The idea was proposed by a draft legislation in New York, which would require drivers to submit their phones for testing, if pulled up by authorities.

"Reports indicate that 67 per cent of drivers admit to continued use of their cell phones while driving despite knowledge of the inherent danger to themselves and others on the road," the draft law said.
"Therefore, it is in the state's interest to treat this impairment with a similar methodology to that of drunk driving."

The new law, known as "Evan's Law" is named after 19-year-old Evan Lieberman, who died in a 2011 collision caused by a distracted driver. His father, Ben Lieberman, helped to draft and implement the law through his awareness nonprofit  Distracted Operators Risk Casualties (DORCS).

How the device would work

Obviously, due to privacy laws, police would not be able to force people to unlock their phone to check their recent calls, texts or social media activity.

Instead, the "textalyser" would look at metadata on the phone just to check whether it was used recently or not - keeping conversations, contacts, numbers, photos, and app data private.

Mobile phones are biggest accident risk in the UK

67 people were killed in Britain in the past three years purely because drivers were on their phones - and this doesn't include those who may have just put down their phones or been about to pick them up.

The Department for Transport has said that of 88 deaths caused by distractions in 2012, 17 (or 19pc) were due to mobile use – the highest death rate compared to other in-case causes such as people, children or sat-navs.

For more in depth information please read the article by the Telegraph

Monday, 28 March 2016

Elderly driver goes wrong way at roundabout then down no entry road!

Weve come across this footage that shows the moment an elderly man drove the wrong way around a busy roundabout – and then down a ‘no entry’ slip road.

the manoeuvre on Sunday morning was caught by Mr Johnston from West Lothian as he travelled along the A89.

As Mr Johnston approaches the roundabout opposite Kaim Park (A89 Edinburgh road towards Bathgate), a white Hyundai i20 hatchback can be seen driving anti-clockwise around a roundabout. Instead of stopping, the driver continues to weave in and out of vehicles causing the drivers to slam on the brakes in shock.

Then rather than trying to exit the roundabout safely, he drives down a ‘no entry’ slip road towards more oncoming vehicles.

The 30-second clip was shared by Scotland’s Worst Drivers, a website which shames bad driving north of the border.

James aid: “The elderly driver either got confused or just wasn’t paying attention, and drove the wrong way on the roundabout into traffic.

“He then proceeded through a ‘no entry’, driving into more oncoming traffic. I have no idea what the guy was thinking…I was gobsmacked.”

A spokesman for Scotland’s Worst Drivers said: “The fact this driver never attempted to correct his mistake, and then drove down a closed road, rings alarm bells to me.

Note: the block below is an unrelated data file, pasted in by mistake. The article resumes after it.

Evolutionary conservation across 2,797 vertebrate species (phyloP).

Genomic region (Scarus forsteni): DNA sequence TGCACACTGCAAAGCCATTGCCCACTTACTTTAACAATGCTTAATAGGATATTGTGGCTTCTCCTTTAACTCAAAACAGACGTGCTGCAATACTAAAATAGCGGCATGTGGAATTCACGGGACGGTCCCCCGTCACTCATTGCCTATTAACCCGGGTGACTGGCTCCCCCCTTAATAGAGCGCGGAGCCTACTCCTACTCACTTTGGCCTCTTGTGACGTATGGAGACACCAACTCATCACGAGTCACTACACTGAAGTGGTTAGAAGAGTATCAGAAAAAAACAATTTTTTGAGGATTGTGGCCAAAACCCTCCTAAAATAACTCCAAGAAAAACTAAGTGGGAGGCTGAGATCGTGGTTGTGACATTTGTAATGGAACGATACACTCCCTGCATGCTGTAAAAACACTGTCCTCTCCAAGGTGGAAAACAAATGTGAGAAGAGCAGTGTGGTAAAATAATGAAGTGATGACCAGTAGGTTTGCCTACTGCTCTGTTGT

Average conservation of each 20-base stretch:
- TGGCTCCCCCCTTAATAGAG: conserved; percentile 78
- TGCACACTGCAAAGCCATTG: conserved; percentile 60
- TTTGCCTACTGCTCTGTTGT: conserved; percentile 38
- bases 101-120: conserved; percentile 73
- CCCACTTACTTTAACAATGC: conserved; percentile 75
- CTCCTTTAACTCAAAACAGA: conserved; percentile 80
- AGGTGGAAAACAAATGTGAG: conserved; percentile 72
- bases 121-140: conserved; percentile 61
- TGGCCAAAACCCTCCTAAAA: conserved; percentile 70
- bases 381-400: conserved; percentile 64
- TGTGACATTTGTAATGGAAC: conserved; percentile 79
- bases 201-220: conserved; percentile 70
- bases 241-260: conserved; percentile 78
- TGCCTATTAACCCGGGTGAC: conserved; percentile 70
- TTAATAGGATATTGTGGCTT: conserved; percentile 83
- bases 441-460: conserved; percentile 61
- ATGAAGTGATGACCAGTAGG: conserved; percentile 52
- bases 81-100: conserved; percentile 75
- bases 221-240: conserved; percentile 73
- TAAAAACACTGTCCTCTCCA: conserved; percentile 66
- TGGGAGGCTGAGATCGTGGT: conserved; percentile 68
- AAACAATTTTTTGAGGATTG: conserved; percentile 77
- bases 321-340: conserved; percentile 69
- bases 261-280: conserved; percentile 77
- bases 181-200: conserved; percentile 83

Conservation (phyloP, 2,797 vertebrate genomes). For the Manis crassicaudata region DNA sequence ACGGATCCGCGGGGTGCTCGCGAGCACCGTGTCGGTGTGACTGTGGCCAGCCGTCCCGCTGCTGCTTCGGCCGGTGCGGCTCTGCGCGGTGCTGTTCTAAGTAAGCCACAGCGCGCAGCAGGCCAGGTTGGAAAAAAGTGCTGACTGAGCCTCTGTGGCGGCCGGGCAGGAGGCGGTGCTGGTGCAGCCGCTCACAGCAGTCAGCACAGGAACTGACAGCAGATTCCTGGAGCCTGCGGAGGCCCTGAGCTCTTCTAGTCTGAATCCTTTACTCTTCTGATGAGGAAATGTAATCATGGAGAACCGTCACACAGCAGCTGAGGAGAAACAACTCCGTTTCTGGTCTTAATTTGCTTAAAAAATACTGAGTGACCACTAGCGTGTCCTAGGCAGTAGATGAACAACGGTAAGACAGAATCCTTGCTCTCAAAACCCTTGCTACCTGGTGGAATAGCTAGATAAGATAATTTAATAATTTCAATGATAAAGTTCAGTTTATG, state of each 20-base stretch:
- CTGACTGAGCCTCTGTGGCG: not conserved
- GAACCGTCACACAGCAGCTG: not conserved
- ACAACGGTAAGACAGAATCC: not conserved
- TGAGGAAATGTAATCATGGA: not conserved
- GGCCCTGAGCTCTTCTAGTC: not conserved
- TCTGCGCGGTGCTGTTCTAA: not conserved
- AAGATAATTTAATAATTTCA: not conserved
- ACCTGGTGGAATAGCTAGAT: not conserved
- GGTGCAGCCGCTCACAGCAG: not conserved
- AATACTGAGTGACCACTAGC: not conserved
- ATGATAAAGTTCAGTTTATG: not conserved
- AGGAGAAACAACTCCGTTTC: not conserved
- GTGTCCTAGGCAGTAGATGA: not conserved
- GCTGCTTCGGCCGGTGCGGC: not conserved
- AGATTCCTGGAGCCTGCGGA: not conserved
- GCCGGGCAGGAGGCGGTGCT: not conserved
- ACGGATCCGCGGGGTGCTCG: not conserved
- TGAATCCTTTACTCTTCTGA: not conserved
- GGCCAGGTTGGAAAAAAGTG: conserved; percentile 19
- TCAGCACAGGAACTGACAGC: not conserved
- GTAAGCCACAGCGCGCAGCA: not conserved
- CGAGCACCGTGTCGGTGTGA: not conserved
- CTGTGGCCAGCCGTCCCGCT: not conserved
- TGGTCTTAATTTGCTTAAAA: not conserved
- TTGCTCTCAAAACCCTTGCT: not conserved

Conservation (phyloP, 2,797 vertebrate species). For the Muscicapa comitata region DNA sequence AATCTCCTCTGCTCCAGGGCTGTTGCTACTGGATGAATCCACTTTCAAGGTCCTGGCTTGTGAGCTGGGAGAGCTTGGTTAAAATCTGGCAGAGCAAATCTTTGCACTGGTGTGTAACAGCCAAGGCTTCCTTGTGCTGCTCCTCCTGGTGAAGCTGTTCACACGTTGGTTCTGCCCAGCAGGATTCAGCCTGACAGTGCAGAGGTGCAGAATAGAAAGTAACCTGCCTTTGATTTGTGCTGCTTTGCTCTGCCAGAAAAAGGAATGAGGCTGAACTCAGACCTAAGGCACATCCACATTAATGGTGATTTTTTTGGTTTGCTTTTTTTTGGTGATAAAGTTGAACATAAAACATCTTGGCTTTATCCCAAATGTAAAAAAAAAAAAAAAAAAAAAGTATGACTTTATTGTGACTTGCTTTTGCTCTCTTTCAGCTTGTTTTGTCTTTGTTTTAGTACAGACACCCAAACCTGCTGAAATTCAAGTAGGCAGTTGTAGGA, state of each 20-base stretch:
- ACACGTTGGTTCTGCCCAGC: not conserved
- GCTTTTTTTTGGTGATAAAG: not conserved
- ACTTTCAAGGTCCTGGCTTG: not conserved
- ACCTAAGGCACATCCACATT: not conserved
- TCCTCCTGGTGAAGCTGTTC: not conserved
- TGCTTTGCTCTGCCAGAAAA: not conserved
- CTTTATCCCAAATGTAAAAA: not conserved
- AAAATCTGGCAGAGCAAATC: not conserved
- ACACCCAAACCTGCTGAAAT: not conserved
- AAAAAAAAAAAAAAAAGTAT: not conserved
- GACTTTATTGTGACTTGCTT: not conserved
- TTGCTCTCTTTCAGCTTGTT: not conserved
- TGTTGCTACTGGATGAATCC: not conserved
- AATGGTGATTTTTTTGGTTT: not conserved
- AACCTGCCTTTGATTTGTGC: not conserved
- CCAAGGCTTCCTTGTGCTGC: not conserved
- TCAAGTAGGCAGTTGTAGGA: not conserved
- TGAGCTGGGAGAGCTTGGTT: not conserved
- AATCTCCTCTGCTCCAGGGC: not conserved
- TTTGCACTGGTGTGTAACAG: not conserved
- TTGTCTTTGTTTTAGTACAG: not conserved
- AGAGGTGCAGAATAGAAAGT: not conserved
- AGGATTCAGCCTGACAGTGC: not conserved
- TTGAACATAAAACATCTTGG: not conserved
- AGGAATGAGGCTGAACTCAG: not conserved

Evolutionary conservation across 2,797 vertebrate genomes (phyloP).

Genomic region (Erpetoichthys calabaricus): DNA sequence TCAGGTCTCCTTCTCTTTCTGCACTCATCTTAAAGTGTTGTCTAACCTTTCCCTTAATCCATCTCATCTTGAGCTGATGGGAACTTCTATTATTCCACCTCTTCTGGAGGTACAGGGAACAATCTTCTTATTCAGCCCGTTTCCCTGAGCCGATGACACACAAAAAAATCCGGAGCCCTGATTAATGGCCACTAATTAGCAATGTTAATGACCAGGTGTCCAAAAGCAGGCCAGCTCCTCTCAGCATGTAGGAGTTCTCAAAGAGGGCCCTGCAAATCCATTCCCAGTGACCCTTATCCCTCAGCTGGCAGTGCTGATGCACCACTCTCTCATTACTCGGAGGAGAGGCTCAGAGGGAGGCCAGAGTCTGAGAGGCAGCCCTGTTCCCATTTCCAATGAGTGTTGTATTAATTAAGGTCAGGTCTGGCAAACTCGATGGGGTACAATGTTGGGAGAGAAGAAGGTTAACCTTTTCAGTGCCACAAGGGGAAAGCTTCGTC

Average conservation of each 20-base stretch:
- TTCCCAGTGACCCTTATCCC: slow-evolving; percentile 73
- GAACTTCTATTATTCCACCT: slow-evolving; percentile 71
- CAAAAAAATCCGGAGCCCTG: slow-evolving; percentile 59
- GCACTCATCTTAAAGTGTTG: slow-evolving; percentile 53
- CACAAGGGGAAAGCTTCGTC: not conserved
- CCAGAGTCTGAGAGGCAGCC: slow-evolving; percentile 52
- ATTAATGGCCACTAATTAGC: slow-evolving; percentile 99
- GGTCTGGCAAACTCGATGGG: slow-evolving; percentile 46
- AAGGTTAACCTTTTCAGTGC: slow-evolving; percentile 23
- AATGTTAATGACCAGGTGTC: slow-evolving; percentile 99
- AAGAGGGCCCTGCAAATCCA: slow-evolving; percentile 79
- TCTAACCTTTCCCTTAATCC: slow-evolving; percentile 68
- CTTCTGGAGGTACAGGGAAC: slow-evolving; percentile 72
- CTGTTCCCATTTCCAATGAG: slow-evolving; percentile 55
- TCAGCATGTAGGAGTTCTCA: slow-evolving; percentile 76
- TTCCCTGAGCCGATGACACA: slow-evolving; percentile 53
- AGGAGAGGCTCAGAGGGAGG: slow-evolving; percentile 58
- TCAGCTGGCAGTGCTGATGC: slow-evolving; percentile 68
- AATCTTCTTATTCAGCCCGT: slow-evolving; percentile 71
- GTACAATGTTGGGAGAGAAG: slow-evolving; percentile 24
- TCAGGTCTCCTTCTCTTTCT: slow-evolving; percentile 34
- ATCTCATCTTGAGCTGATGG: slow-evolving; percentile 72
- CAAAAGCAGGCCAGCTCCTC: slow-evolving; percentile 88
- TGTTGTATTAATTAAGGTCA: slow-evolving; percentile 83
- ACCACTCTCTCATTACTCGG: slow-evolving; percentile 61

“I find it concerning that he appears unaware of what he is doing and carries on as all is normal.

“This again raises the need to introduce compulsory retesting for elderly drivers.”

Despite dozens of other cars on the road at the time of the incident, it appears that no-one was injured as a result of the driver’s actions.


Friday, 25 March 2016

Penalty points and a fine rather than opt for a "boring" course

A driver caught using his mobile phone asked for penalty points and a fine rather than opt for a "boring" course, police have said.
The unnamed motorist stated on a caution form he had completed a driver improvement course the day before.

He wrote: "Just give me the points and fine - I did the mobile phone course yesterday. It was as boring as hell."

Those who commit motoring offences are sometimes offered courses as an alternative to penalties. No details about where the man was stopped have been released.
The force's road policing team shared a photo of the form on Twitter with the comment: "Some will never learn".

Monday, 7 March 2016

M6 expected to soon play host to driverless lorries

Source: Daimler
The Department for Transport have said the UK would "lead the way" in testing driverless "HGV platoons". It is expected that Chancellor George Osborne will confirm this in his Budget speech this month.

The Times reported that trials would take place on a quiet stretch of the M6 in Cumbria later in 2016, with vehicles in convoy headed by a driver in the leading lorry.  The paper said the plans could result in platoons of up to 10 computer-controlled lorries being driven metres apart from each other.
It said the chancellor was preparing to fund the trials as part of plans to speed up lorry deliveries and cut congestion.

President of the AA Edmund King, said while such a scheme might work in other countries,  but doubted that it was right for the UK.

"The problem with the UK motorway network is that we have more entrances and exits of our motorways than any other motorways in Europe or indeed the world, and therefore it's very difficult to have a 44 tonne 10-lorry platoon, because other vehicles need to get past the platoon to enter or exit the road."

A driverless lorry developed by Daimler has already been tested on a public road in Germany in October. A "highway pilot" feature can be activated at the press of a button - that helps them avoid other road users via a radar and camera sensing system. However the company has a requirement that a human driver be present and focused on the road at all times.

A Department for Transport spokesman said: "New technology has the potential to bring major improvements to journeys and the UK is in a unique position to lead the way for the testing of connected and driverless vehicles.

"We are planning trials of HGV platoons - which enable vehicles to move in a group so they use less fuel - and will be in a position to say more in due course."


Source: BBC